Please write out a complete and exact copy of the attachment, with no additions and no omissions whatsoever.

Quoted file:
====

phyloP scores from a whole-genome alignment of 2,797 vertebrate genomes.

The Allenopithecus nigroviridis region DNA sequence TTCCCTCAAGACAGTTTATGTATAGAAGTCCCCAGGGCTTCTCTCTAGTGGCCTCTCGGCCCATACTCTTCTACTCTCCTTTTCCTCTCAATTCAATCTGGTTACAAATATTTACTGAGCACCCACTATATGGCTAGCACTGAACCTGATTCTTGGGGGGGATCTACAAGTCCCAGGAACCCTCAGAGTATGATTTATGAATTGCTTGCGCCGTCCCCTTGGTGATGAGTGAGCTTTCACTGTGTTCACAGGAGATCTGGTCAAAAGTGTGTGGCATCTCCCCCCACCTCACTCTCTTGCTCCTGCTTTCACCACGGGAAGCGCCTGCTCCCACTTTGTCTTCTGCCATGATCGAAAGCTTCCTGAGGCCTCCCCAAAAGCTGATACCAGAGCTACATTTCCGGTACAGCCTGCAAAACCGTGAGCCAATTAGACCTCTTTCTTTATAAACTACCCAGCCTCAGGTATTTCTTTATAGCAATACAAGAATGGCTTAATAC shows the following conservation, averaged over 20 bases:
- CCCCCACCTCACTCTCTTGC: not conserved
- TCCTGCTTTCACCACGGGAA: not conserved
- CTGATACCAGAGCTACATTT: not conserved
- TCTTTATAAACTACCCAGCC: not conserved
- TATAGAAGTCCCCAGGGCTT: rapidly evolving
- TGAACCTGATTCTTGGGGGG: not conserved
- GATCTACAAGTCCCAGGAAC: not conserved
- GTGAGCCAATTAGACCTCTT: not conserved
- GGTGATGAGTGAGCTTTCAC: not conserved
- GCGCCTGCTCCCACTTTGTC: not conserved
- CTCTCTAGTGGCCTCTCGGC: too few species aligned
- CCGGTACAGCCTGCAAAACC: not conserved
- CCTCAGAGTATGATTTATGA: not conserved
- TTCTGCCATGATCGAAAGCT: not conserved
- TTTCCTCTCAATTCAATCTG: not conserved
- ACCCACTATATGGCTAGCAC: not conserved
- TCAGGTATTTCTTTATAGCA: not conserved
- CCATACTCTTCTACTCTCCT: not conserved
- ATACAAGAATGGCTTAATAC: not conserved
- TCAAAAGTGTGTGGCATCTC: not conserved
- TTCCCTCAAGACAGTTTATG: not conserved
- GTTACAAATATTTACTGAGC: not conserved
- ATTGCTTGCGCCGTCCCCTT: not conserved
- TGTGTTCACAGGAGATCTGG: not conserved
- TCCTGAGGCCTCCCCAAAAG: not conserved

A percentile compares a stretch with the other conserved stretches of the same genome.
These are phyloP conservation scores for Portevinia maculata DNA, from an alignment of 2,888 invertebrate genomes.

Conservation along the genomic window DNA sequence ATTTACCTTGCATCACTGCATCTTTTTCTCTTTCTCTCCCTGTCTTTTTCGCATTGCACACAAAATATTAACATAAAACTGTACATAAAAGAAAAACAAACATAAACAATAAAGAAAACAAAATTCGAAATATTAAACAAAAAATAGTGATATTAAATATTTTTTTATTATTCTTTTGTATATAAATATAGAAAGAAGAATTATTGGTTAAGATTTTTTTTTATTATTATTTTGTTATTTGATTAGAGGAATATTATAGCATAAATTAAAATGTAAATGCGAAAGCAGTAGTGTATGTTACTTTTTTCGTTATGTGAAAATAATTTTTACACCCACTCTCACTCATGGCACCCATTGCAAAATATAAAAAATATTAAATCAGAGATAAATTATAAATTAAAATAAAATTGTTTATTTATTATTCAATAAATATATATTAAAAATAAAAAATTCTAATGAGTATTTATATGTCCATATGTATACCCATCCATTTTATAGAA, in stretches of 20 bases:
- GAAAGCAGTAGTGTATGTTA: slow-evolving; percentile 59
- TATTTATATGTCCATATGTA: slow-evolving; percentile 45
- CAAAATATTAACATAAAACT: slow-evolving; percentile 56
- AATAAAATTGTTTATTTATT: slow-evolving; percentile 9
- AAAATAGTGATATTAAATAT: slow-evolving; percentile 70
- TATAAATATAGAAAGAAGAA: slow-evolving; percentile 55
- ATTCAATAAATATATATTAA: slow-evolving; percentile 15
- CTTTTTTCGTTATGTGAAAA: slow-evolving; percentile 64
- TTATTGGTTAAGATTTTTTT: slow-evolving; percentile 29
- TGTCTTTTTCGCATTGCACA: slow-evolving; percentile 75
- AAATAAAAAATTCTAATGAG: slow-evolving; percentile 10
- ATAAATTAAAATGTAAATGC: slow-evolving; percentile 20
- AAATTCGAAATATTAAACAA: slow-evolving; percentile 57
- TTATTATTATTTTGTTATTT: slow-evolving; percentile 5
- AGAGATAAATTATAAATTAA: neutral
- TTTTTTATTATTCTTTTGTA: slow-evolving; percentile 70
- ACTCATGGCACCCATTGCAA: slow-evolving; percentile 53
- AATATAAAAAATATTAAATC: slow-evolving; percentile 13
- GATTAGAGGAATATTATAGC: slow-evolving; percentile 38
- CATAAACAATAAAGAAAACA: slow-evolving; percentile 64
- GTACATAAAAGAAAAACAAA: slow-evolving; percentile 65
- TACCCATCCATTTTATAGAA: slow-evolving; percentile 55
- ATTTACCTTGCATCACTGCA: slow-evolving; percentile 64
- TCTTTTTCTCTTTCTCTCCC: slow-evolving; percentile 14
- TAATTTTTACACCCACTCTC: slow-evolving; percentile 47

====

phyloP scores from a whole-genome alignment of 2,797 vertebrate genomes.

The Allenopithecus nigroviridis region DNA sequence TTCCCTCAAGACAGTTTATGTATAGAAGTCCCCAGGGCTTCTCTCTAGTGGCCTCTCGGCCCATACTCTTCTACTCTCCTTTTCCTCTCAATTCAATCTGGTTACAAATATTTACTGAGCACCCACTATATGGCTAGCACTGAACCTGATTCTTGGGGGGGATCTACAAGTCCCAGGAACCCTCAGAGTATGATTTATGAATTGCTTGCGCCGTCCCCTTGGTGATGAGTGAGCTTTCACTGTGTTCACAGGAGATCTGGTCAAAAGTGTGTGGCATCTCCCCCCACCTCACTCTCTTGCTCCTGCTTTCACCACGGGAAGCGCCTGCTCCCACTTTGTCTTCTGCCATGATCGAAAGCTTCCTGAGGCCTCCCCAAAAGCTGATACCAGAGCTACATTTCCGGTACAGCCTGCAAAACCGTGAGCCAATTAGACCTCTTTCTTTATAAACTACCCAGCCTCAGGTATTTCTTTATAGCAATACAAGAATGGCTTAATAC shows the following conservation, averaged over 20 bases:
- CCCCCACCTCACTCTCTTGC: not conserved
- TCCTGCTTTCACCACGGGAA: not conserved
- CTGATACCAGAGCTACATTT: not conserved
- TCTTTATAAACTACCCAGCC: not conserved
- TATAGAAGTCCCCAGGGCTT: rapidly evolving
- TGAACCTGATTCTTGGGGGG: not conserved
- GATCTACAAGTCCCAGGAAC: not conserved
- GTGAGCCAATTAGACCTCTT: not conserved
- GGTGATGAGTGAGCTTTCAC: not conserved
- GCGCCTGCTCCCACTTTGTC: not conserved
- CTCTCTAGTGGCCTCTCGGC: too few species aligned
- CCGGTACAGCCTGCAAAACC: not conserved
- CCTCAGAGTATGATTTATGA: not conserved
- TTCTGCCATGATCGAAAGCT: not conserved
- TTTCCTCTCAATTCAATCTG: not conserved
- ACCCACTATATGGCTAGCAC: not conserved
- TCAGGTATTTCTTTATAGCA: not conserved
- CCATACTCTTCTACTCTCCT: not conserved
- ATACAAGAATGGCTTAATAC: not conserved
- TCAAAAGTGTGTGGCATCTC: not conserved
- TTCCCTCAAGACAGTTTATG: not conserved
- GTTACAAATATTTACTGAGC: not conserved
- ATTGCTTGCGCCGTCCCCTT: not conserved
- TGTGTTCACAGGAGATCTGG: not conserved
- TCCTGAGGCCTCCCCAAAAG: not conserved

A percentile compares a stretch with the other conserved stretches of the same genome.
These are phyloP conservation scores for Portevinia maculata DNA, from an alignment of 2,888 invertebrate genomes.

Conservation along the genomic window DNA sequence ATTTACCTTGCATCACTGCATCTTTTTCTCTTTCTCTCCCTGTCTTTTTCGCATTGCACACAAAATATTAACATAAAACTGTACATAAAAGAAAAACAAACATAAACAATAAAGAAAACAAAATTCGAAATATTAAACAAAAAATAGTGATATTAAATATTTTTTTATTATTCTTTTGTATATAAATATAGAAAGAAGAATTATTGGTTAAGATTTTTTTTTATTATTATTTTGTTATTTGATTAGAGGAATATTATAGCATAAATTAAAATGTAAATGCGAAAGCAGTAGTGTATGTTACTTTTTTCGTTATGTGAAAATAATTTTTACACCCACTCTCACTCATGGCACCCATTGCAAAATATAAAAAATATTAAATCAGAGATAAATTATAAATTAAAATAAAATTGTTTATTTATTATTCAATAAATATATATTAAAAATAAAAAATTCTAATGAGTATTTATATGTCCATATGTATACCCATCCATTTTATAGAA, in stretches of 20 bases:
- GAAAGCAGTAGTGTATGTTA: slow-evolving; percentile 59
- TATTTATATGTCCATATGTA: slow-evolving; percentile 45
- CAAAATATTAACATAAAACT: slow-evolving; percentile 56
- AATAAAATTGTTTATTTATT: slow-evolving; percentile 9
- AAAATAGTGATATTAAATAT: slow-evolving; percentile 70
- TATAAATATAGAAAGAAGAA: slow-evolving; percentile 55
- ATTCAATAAATATATATTAA: slow-evolving; percentile 15
- CTTTTTTCGTTATGTGAAAA: slow-evolving; percentile 64
- TTATTGGTTAAGATTTTTTT: slow-evolving; percentile 29
- TGTCTTTTTCGCATTGCACA: slow-evolving; percentile 75
- AAATAAAAAATTCTAATGAG: slow-evolving; percentile 10
- ATAAATTAAAATGTAAATGC: slow-evolving; percentile 20
- AAATTCGAAATATTAAACAA: slow-evolving; percentile 57
- TTATTATTATTTTGTTATTT: slow-evolving; percentile 5
- AGAGATAAATTATAAATTAA: neutral
- TTTTTTATTATTCTTTTGTA: slow-evolving; percentile 70
- ACTCATGGCACCCATTGCAA: slow-evolving; percentile 53
- AATATAAAAAATATTAAATC: slow-evolving; percentile 13
- GATTAGAGGAATATTATAGC: slow-evolving; percentile 38
- CATAAACAATAAAGAAAACA: slow-evolving; percentile 64
- GTACATAAAAGAAAAACAAA: slow-evolving; percentile 65
- TACCCATCCATTTTATAGAA: slow-evolving; percentile 55
- ATTTACCTTGCATCACTGCA: slow-evolving; percentile 64
- TCTTTTTCTCTTTCTCTCCC: slow-evolving; percentile 14
- TAATTTTTACACCCACTCTC: slow-evolving; percentile 47